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'Bridgegate' Scandal, Coverup Reach Close to Christie

Bridge-gate is unlikely to end Christie’s presidential ambitions, Murray and Ben Dworkin, director of Rider University’s Rebovich Center for New Jersey Politics, agreed, but it does cause problems.

“What this bridge controversy story does is that it shifts the narrative,” Dworkin said. “Christie’s no longer just a bully, he’s now someone who abuses power.”

“We’re nowhere near writing a eulogy for the Christie presidential campaign,” Murray said, “But this will be something everybody talks about, and the question is how it is going to play with the Republican elite and party donors. One of the questions nagging them about Chris Christie is the complaint of the Romney campaign that he may not have been forthcoming with them about what else is out there.

“If it hadn’t been somebody in the administration who was linked to the scandal -- if it was just somebody in his campaign or family or a friend -- it might have been possible for him to argue that they should not extend the Wisniewski committee’s subpoena powers. But he can’t lean on (Senate President Stephen) Sweeney or Prieto to stop this investigation now.”

Sweeney and South Jersey Democratic powerbroker George Norcross, who teamed up with Christie to pass the pension and tenure overhauls that gave him a national reputation as a bipartisan problem-solver, publicly defended Christie’s personal integrity in December, but Sweeney acknowledged yesterday he was troubled by the latest disclosures. In any case, Prieto said yesterday he expected to extend Wisniewski’s subpoena powers after the current legislative session ends Tuesday.

Wisniewski made it clear yesterday his probe is just getting underway. He and Senate Majority Leader Loretta Weinberg (D-Bergen), whose district includes Fort Lee and who was the first legislator to question the lane closures, spent much of yesterday afternoon’s press conference discussing a wide range of unanswered questions.

First, Kelly’s August 13 email to Wildstein, “Time for some traffic problems in Fort Lee,” to which Wildstein replied “Got it,” clearly indicates previous discussions occurred before that day, Wisniewski said.

The assemblyman noted that Christie and Samson, the Port Authority chairman, had been scheduled to meet several days before the email was sent. There is also the question of how Kelly knew that Sokolich, Fort Lee’s mayor, had refused to endorse Christie or angered Christie’s people in a way that would merit the political retaliation that followed, he said.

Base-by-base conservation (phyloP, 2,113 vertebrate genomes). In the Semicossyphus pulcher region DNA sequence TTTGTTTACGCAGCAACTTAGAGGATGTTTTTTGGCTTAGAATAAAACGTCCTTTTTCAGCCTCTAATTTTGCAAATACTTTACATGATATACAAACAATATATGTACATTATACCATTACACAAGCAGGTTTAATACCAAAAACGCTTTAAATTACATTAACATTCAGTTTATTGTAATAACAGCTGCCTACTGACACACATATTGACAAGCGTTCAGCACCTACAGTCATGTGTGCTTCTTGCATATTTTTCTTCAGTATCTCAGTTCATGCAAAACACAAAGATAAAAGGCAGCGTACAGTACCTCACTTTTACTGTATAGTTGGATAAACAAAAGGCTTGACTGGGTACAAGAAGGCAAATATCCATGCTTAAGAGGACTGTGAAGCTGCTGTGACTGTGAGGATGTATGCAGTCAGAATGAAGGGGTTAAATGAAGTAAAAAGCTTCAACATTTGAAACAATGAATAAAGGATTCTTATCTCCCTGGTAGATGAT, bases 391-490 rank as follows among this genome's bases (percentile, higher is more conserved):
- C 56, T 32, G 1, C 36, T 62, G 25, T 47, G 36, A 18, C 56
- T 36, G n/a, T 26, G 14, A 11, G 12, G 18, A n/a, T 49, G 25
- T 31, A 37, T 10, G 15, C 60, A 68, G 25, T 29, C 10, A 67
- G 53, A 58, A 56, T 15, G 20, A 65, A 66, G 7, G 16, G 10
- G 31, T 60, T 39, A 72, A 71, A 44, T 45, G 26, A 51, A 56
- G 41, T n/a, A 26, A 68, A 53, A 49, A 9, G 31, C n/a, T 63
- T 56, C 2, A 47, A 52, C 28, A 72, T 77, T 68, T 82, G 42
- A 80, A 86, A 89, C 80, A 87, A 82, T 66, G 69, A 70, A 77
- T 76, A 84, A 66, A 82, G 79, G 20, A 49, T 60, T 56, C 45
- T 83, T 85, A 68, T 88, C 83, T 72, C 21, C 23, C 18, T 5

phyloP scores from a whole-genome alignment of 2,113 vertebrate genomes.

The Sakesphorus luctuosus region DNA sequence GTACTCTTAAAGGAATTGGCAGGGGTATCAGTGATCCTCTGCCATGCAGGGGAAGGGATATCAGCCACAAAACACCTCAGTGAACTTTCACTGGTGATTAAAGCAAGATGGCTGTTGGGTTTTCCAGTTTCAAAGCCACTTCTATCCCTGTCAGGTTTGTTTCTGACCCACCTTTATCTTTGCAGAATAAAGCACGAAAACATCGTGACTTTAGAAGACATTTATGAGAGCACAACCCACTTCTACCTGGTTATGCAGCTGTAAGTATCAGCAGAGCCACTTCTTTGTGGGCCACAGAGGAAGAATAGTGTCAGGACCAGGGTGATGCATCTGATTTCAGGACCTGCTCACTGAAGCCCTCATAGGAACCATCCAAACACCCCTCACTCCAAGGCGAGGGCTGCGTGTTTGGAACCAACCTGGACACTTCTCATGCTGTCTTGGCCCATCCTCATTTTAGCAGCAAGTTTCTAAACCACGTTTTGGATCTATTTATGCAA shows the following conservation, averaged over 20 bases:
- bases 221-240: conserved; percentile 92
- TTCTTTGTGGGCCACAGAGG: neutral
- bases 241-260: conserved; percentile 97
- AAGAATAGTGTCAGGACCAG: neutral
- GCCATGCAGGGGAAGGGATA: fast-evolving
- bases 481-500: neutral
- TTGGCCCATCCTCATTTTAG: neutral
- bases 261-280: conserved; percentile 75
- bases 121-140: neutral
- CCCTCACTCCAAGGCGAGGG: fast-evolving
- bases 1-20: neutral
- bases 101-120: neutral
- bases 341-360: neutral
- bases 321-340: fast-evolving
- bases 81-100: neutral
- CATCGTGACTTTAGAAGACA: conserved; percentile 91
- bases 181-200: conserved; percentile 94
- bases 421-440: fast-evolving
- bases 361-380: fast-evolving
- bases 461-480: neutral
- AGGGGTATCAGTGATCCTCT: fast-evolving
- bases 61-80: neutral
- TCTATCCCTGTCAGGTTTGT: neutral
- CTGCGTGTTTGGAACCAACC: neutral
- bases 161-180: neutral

One obvious source is Christie’s campaign manager, Stepien, who reportedly identified the 40-year-old Kelly, a former aide to Assemblyman David Russo (R-Bergen), as a promising political operative in Bergen County and brought her into the governor’s office as director of legislative affairs. She replaced Stepien as deputy chief of staff for legislative and intergovernmental affairs when he left to run the 2013 Christie reelection campaign,

Second, who approached Sokolich about joining the more than 50 Democratic elected officials who would eventually endorse Christie? Wisniewski said he originally had intended to call both Sokolich and the Fort Lee police chief to testify before his committee today, but that the more than 3,000 pages of emails he obtained by subpoenas to Wildstein, Baroni, Foye, and other Port Authority officials pushed their testimony further down his list of priorities.

He said he would call Sokolich to testify in the future. Weinberg said Sokolich told her in numerous conversations that the reason he had not spoken up publicly about the lane closures was that he feared further political reprisals against his town in the future – an assertion that the now-famous Fort Lee mayor repeated in an interview on CNN Television yesterday, now that the disclosure of the emails have provided him and his town with a measure of immunity.

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